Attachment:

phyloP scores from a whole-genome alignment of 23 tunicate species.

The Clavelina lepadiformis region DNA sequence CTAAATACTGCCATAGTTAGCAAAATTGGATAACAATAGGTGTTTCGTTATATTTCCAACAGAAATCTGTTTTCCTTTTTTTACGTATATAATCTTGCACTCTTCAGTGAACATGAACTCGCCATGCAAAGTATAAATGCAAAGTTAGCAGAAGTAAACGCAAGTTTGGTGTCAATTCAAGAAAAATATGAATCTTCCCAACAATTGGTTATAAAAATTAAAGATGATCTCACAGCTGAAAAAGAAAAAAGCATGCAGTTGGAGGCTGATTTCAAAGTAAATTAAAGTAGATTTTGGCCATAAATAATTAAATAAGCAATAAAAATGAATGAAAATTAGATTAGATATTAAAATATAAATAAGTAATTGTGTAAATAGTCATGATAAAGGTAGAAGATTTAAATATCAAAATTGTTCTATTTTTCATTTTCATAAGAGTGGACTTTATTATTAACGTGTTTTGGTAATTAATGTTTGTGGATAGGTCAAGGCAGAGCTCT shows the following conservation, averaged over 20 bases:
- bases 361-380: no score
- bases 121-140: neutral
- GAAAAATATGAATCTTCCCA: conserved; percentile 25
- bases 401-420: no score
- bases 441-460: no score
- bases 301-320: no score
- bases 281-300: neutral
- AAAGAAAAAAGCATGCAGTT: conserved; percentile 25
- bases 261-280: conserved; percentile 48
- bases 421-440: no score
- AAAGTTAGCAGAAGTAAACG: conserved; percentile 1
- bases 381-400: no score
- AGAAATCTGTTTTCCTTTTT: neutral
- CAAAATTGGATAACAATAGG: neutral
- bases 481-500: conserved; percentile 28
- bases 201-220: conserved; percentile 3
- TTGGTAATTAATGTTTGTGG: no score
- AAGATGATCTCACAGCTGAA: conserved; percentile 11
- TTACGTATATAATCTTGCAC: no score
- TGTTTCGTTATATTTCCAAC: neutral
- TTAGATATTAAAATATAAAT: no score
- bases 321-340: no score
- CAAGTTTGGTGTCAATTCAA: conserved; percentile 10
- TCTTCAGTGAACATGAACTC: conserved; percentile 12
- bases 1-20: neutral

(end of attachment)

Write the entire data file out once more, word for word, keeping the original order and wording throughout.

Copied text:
phyloP scores from a whole-genome alignment of 23 tunicate species.

The Clavelina lepadiformis region DNA sequence CTAAATACTGCCATAGTTAGCAAAATTGGATAACAATAGGTGTTTCGTTATATTTCCAACAGAAATCTGTTTTCCTTTTTTTACGTATATAATCTTGCACTCTTCAGTGAACATGAACTCGCCATGCAAAGTATAAATGCAAAGTTAGCAGAAGTAAACGCAAGTTTGGTGTCAATTCAAGAAAAATATGAATCTTCCCAACAATTGGTTATAAAAATTAAAGATGATCTCACAGCTGAAAAAGAAAAAAGCATGCAGTTGGAGGCTGATTTCAAAGTAAATTAAAGTAGATTTTGGCCATAAATAATTAAATAAGCAATAAAAATGAATGAAAATTAGATTAGATATTAAAATATAAATAAGTAATTGTGTAAATAGTCATGATAAAGGTAGAAGATTTAAATATCAAAATTGTTCTATTTTTCATTTTCATAAGAGTGGACTTTATTATTAACGTGTTTTGGTAATTAATGTTTGTGGATAGGTCAAGGCAGAGCTCT shows the following conservation, averaged over 20 bases:
- bases 361-380: no score
- bases 121-140: neutral
- GAAAAATATGAATCTTCCCA: conserved; percentile 25
- bases 401-420: no score
- bases 441-460: no score
- bases 301-320: no score
- bases 281-300: neutral
- AAAGAAAAAAGCATGCAGTT: conserved; percentile 25
- bases 261-280: conserved; percentile 48
- bases 421-440: no score
- AAAGTTAGCAGAAGTAAACG: conserved; percentile 1
- bases 381-400: no score
- AGAAATCTGTTTTCCTTTTT: neutral
- CAAAATTGGATAACAATAGG: neutral
- bases 481-500: conserved; percentile 28
- bases 201-220: conserved; percentile 3
- TTGGTAATTAATGTTTGTGG: no score
- AAGATGATCTCACAGCTGAA: conserved; percentile 11
- TTACGTATATAATCTTGCAC: no score
- TGTTTCGTTATATTTCCAAC: neutral
- TTAGATATTAAAATATAAAT: no score
- bases 321-340: no score
- CAAGTTTGGTGTCAATTCAA: conserved; percentile 10
- TCTTCAGTGAACATGAACTC: conserved; percentile 12
- bases 1-20: neutral